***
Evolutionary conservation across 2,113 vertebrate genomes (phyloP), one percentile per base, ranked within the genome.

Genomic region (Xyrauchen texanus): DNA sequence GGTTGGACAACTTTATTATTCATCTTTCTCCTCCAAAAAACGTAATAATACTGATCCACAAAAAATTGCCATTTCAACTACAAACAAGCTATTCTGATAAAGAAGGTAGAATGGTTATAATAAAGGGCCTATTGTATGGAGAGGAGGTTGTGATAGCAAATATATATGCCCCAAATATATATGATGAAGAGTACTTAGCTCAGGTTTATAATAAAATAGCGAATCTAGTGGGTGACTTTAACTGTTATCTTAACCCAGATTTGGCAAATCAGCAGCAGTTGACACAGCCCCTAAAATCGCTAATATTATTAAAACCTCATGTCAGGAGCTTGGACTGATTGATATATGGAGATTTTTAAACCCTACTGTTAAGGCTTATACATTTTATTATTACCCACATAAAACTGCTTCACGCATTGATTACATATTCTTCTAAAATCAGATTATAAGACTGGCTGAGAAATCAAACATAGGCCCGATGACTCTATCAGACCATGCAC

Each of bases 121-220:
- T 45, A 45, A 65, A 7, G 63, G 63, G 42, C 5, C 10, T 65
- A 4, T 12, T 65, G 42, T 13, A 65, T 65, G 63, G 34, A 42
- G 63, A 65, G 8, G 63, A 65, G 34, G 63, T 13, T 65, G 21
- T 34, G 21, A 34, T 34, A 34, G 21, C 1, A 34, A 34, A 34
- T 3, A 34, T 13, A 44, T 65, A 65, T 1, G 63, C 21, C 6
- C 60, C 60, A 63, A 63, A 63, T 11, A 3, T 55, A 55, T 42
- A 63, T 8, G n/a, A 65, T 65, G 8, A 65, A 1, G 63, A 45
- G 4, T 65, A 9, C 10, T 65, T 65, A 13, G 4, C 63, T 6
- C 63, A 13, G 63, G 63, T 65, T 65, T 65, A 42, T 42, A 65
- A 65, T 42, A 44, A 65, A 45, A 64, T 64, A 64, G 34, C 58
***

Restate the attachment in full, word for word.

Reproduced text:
Evolutionary conservation across 2,113 vertebrate genomes (phyloP), one percentile per base, ranked within the genome.

Genomic region (Xyrauchen texanus): DNA sequence GGTTGGACAACTTTATTATTCATCTTTCTCCTCCAAAAAACGTAATAATACTGATCCACAAAAAATTGCCATTTCAACTACAAACAAGCTATTCTGATAAAGAAGGTAGAATGGTTATAATAAAGGGCCTATTGTATGGAGAGGAGGTTGTGATAGCAAATATATATGCCCCAAATATATATGATGAAGAGTACTTAGCTCAGGTTTATAATAAAATAGCGAATCTAGTGGGTGACTTTAACTGTTATCTTAACCCAGATTTGGCAAATCAGCAGCAGTTGACACAGCCCCTAAAATCGCTAATATTATTAAAACCTCATGTCAGGAGCTTGGACTGATTGATATATGGAGATTTTTAAACCCTACTGTTAAGGCTTATACATTTTATTATTACCCACATAAAACTGCTTCACGCATTGATTACATATTCTTCTAAAATCAGATTATAAGACTGGCTGAGAAATCAAACATAGGCCCGATGACTCTATCAGACCATGCAC

Each of bases 121-220:
- T 45, A 45, A 65, A 7, G 63, G 63, G 42, C 5, C 10, T 65
- A 4, T 12, T 65, G 42, T 13, A 65, T 65, G 63, G 34, A 42
- G 63, A 65, G 8, G 63, A 65, G 34, G 63, T 13, T 65, G 21
- T 34, G 21, A 34, T 34, A 34, G 21, C 1, A 34, A 34, A 34
- T 3, A 34, T 13, A 44, T 65, A 65, T 1, G 63, C 21, C 6
- C 60, C 60, A 63, A 63, A 63, T 11, A 3, T 55, A 55, T 42
- A 63, T 8, G n/a, A 65, T 65, G 8, A 65, A 1, G 63, A 45
- G 4, T 65, A 9, C 10, T 65, T 65, A 13, G 4, C 63, T 6
- C 63, A 13, G 63, G 63, T 65, T 65, T 65, A 42, T 42, A 65
- A 65, T 42, A 44, A 65, A 45, A 64, T 64, A 64, G 34, C 58